Regency Personalities Series
In my attempts to provide us with the details of the Regency, today I continue with one of the many period notables.
Bishop Beilby Porteus
8 May 1731-13 May 1809
Beilby was born in York, last but one of nineteen children. Educated at York and Ripon, he was a classics scholar at Christ’s College, Cambridge. In 1759 he won the Seatonian Prize for his poem Death: A Poetical Essay.
He was ordained as a priest in 1757, and in 1762 was appointed as domestic chaplain to Thomas Secker, Archbishop of Canterbury. It was during this position he became more aware of the conditions of the enslaved Africans in the American colonies and the British West Indies. He corresponded with clergy and missionaries, receiving reports on the appalling conditions facing the slaves from Reverend James Ramsay in the West Indies and from Granville Sharp.
In 1769 Porteus was appointed chaplain to King George III. He is listed as one of the lenten preachers at the Chapel Royal, Whitehall in 1771, 1773 and 1774. He was also Rector of Lambeth from 1767–77, and Master of St Cross, Winchester between 1776–77.
Porteus was concerned about trends within the Church of England towards the watering-down of the truth of Scripture. He stood for doctrinal purity and opposed the anti-subscription movement, which would have watered down cardinal Christian doctrines and beliefs. At the same time he was prepared to suggest a compromise of a revision to some of the Articles. Always a Church of England man, he was, however, happy to work with Methodists and dissenters.
Porteus was nominated as Bishop of Chester, taking up the appointment in 1777. He lost no time in getting to grips with the problems of a diocese which had a vastly growing population within the many new centres of the Industrial Revolution, most of which were in the north-west of England, but where there were the fewest parishes. The appalling poverty and deprivation amongst the immigrant workers in new manufacturing industries represented a huge challenge to the church, resulting in vast pressure upon the parish resources. He continued to take a deep interest in the plight of West Indian slaves, preaching and campaigning actively against the slave trade and taking part in many debates in the House of Lords (As a Bishop he had become a member), becoming known as a noted abolitionist. He took a particular interest in the affairs of the Society for the Propagation of the Gospel in Foreign Parts, especially regarding the Church of England’s attempts to administer its plantations on the Codrington estate in Barbados.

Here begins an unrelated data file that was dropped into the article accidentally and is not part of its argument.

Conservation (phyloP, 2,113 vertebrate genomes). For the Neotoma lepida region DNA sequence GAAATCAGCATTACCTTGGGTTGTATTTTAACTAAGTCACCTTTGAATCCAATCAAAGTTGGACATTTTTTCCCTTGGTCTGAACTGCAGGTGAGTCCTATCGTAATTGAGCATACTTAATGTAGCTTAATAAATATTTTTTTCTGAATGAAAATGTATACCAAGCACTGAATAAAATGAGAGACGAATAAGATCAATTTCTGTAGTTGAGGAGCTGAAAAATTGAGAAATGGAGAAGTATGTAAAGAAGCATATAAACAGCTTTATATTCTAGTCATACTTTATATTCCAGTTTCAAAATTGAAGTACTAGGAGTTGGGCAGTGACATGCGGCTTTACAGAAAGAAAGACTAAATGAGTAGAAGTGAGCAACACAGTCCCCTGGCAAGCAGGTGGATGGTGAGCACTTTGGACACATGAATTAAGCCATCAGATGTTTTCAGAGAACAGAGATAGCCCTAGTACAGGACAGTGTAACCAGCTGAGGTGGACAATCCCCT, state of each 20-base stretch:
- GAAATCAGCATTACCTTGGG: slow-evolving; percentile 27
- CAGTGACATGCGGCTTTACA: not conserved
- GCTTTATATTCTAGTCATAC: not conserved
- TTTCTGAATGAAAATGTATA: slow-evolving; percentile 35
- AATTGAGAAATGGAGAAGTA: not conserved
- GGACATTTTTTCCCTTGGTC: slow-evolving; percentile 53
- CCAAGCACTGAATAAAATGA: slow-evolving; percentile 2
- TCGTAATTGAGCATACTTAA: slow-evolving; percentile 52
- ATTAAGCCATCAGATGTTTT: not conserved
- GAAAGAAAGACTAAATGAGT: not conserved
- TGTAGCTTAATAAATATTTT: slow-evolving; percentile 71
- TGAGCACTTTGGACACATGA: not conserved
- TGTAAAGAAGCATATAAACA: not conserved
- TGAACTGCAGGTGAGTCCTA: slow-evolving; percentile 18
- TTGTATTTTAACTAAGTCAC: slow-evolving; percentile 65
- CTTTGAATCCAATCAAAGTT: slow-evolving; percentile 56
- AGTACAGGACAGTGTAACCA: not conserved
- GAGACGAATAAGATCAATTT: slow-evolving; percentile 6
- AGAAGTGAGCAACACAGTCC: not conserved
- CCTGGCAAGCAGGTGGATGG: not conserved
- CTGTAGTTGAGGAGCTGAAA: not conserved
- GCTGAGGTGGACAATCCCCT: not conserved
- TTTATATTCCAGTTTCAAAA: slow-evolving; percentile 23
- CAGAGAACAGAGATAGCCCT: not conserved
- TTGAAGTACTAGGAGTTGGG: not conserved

Renowned as a scholar and a popular preacher, it was in 1783 that the young bishop was to first come to national attention by preaching his most famous and influential sermon. At the 1783 Anniversary Sermon of the Society for the Propagation of the Gospel in Foreign Parts he criticised the Church’s role in ignoring the plight of the slaves on its estates in Barbados and to recommend means by which the lot of slaves there could be improved. It was an impassioned and well-reasoned plea for The Civilisation, Improvement and Conversion of the Negroe Slaves in the British West-India Islands Recommended, and was preached at the church of St Mary-le-Bow before forty members of the society, including eleven bishops of the Church of England.
It largely fell upon deaf ears. Porteus next began work on his Plan for the Effectual Conversion of the Slaves of the Codrington Estate, which he presented to the SPG committee in 1784 and, when it was turned down, again in 1789. These were the first challenges to the establishment in an eventual 26-year campaign to eradicate slavery in the British West Indian colonies.
Porteus made a huge contribution and eventually turned to other means of achieving his aims, including writing, encouraging political initiatives, and supporting the sending of mission workers to Barbados and Jamaica. Deeply concerned about the lot of the slaves as a result of the reports he received, Porteus became a committed and passionate abolitionist, the most senior churchman of his day to take an active part in the campaign against slavery. He became involved with the group of abolitionists at Teston, led by Sir Charles Middleton, and soon became acquainted with William Wilberforce, Thomas Clarkson, Henry Thornton, Zachary Macaulay and other committed activists.